This is not sustainable in the long-run, but negative real interest rates are like a rocket propellant for real estate booms and have often been cited by development economists as a prime factor in explaining why a boom has happened.
In Dubai the local inflation rate is running at around 20 per cent, according to the recent Gulf News/YouGov survey and was 18-22 per cent last year on the reckoning of the National Bank of Dubai. Strong increases in rental costs, energy costs as well as services like education and healthcare are behind this high inflation rate.
Double-digit negative rates
At the same time UAE interest rates are tied to US rates set by the Federal Reserve. Thus mortgage finance presently costs between 6.75 per cent and 7.5 per cent in Dubai. So the real interest rate for Dubai property is negative into the double digits.
To look at this phenomenon from another angle: debt taken out today will be devalued by around 20 per cent in a year's time; and the cost of repayments will be 20% lower in real terms.
In reality it does not work quite like that for many middle income families. The Gulf News/YouGov survey highlighted a seven per cent rise in salaries, much lower than the general inflation rate, with a squeeze on real incomes.
However, this does not remove the attractiveness of buying property in a high inflation environment with negative real interest rates. Indeed, the surging cost of rentals and the pressure on middle class incomes will improve the case for buying; basically mortgage payments will be pegged to interest rates while rents will suffer the impact of local inflation.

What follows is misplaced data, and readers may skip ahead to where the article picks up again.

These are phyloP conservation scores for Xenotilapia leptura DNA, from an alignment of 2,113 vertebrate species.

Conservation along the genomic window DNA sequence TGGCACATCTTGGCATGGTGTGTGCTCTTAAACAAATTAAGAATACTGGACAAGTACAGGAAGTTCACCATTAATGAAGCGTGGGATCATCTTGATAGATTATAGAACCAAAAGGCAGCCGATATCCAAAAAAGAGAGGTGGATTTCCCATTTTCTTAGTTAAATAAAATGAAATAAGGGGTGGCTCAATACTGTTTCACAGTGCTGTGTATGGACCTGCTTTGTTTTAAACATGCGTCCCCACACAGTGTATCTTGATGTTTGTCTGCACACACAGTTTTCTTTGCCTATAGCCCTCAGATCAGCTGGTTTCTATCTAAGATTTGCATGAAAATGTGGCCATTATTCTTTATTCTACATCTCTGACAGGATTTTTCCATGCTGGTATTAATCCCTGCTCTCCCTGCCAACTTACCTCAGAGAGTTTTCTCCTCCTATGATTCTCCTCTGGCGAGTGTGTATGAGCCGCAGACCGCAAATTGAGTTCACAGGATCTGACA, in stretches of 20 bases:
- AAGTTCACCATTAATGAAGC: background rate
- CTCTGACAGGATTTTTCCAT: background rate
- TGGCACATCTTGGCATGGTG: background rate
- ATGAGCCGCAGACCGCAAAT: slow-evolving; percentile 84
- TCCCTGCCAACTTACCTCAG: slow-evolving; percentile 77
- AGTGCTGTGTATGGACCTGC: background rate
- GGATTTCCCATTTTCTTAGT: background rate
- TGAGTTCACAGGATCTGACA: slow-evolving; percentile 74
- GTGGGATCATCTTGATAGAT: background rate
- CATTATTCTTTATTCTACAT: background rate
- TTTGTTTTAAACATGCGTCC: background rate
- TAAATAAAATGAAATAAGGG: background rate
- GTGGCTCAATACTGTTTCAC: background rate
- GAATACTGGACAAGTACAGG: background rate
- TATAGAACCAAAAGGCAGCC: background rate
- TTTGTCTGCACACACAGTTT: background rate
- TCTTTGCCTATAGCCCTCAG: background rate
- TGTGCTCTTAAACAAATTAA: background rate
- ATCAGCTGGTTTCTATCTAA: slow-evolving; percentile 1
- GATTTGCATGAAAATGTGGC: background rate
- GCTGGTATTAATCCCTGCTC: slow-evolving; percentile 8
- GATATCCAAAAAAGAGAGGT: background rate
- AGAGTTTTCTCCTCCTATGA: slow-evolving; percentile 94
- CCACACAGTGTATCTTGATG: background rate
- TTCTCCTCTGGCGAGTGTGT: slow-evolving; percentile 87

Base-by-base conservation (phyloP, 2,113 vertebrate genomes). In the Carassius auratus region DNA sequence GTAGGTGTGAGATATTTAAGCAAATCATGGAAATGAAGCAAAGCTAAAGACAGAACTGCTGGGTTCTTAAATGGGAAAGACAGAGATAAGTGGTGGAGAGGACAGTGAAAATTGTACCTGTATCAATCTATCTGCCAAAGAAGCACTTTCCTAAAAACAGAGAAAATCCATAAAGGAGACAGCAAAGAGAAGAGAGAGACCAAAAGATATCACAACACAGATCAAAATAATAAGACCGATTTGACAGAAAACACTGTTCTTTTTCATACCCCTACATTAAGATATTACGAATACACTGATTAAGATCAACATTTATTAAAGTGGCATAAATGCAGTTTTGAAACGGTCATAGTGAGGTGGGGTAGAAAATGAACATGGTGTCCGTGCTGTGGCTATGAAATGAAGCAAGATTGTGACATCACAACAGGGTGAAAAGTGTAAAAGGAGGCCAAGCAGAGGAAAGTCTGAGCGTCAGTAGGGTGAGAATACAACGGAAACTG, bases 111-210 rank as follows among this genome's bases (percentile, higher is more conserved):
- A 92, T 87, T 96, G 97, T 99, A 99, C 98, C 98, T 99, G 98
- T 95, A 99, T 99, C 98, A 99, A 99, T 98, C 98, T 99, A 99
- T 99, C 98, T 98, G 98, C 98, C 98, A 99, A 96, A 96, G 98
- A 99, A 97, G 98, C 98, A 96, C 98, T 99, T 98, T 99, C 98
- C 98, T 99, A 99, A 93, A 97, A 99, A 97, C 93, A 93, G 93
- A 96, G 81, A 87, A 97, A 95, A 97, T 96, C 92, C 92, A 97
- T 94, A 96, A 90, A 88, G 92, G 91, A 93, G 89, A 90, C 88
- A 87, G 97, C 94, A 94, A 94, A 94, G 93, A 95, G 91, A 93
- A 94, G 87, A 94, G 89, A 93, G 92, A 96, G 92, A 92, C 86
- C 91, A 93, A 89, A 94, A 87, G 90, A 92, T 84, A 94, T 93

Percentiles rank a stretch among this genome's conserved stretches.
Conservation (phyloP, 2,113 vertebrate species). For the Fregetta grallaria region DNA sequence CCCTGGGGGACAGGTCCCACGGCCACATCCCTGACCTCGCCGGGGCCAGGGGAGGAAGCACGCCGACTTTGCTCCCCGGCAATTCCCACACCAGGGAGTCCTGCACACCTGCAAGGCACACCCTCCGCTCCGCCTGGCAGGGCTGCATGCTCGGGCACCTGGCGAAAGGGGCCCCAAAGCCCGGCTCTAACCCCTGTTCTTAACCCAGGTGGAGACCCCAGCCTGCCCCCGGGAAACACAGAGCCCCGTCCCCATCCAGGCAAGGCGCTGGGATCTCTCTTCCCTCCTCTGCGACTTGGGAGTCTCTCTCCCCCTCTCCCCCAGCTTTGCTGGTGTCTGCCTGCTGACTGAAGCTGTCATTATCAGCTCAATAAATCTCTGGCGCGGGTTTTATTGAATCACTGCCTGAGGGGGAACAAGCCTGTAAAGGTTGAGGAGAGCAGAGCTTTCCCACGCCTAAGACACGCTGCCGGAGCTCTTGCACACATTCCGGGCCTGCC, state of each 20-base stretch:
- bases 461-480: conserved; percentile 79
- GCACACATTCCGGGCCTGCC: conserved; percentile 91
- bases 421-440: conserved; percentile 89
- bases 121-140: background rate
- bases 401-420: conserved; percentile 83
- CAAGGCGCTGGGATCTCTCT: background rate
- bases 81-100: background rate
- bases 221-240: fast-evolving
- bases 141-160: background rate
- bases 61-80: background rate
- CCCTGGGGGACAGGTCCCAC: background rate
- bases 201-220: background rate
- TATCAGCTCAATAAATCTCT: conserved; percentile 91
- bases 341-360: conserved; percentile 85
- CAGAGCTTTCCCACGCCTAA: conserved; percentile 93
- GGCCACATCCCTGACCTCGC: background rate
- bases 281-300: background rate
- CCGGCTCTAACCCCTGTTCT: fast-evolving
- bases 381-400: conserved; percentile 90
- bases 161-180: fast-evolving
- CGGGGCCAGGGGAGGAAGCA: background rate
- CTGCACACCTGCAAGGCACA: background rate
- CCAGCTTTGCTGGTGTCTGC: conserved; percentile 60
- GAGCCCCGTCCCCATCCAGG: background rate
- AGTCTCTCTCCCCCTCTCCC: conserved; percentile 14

To rent or buy?
It is back to the old argument about whether it is better to buy or rent, and clearly in an environment of negative real interest rates the pendulum swings even further in the direction of buying. For the annual rent rises are going to be that much sharper and the impact on mortgage payment rises than much smaller.
Home buyers need to remember that buying a house or apartment is a long-term investment, generally financed over a set number of years, and so the impact of economic forces like negative interest rates and inflation are crucial to their future experience.
On the downside inflation can also be protective of the nominal value of an investment, and if the housing market crashes at a time of high general inflation then unit prices tend to stay unchanged. This was the scenario observed in the mid to late 1970s in the UK when high inflation ravaged the economy but left house prices static, although falling in real terms.
For anyone taking a mortgage against a property it is comforting to know that it is unlikely that the value of the home will fall in nominal terms, so that the property value will always exceed the amount borrowed, and this is likely under inflationary circumstances, though the cost of borrowing will probably go up.